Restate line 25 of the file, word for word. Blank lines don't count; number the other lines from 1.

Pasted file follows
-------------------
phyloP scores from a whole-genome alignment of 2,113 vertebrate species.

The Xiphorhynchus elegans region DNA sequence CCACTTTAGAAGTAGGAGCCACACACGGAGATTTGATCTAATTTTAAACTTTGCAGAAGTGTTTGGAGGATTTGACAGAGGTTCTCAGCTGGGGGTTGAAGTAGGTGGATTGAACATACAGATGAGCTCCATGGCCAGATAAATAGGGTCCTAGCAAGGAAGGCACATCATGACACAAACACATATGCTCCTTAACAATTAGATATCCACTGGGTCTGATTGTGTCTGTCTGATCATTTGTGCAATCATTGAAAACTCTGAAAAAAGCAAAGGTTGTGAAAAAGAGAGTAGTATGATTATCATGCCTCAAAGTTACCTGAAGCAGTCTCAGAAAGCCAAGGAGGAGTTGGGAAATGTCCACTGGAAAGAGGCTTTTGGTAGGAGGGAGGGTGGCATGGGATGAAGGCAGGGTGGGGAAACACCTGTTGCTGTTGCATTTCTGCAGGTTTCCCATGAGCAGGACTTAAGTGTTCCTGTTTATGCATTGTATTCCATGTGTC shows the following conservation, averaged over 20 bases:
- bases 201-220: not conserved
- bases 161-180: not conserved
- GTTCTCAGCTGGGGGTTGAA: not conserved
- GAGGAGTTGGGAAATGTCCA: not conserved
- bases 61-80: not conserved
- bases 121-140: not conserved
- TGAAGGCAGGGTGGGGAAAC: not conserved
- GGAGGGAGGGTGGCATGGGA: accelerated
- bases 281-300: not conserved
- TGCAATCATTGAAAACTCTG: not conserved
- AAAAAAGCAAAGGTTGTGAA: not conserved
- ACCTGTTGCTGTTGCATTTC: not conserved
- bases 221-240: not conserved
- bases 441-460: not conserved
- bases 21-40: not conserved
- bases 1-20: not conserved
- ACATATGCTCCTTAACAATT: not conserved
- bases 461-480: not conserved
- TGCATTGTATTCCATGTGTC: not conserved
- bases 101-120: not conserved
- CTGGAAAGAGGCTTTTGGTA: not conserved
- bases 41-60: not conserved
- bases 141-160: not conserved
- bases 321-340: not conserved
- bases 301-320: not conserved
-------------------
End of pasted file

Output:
- bases 141-160: not conserved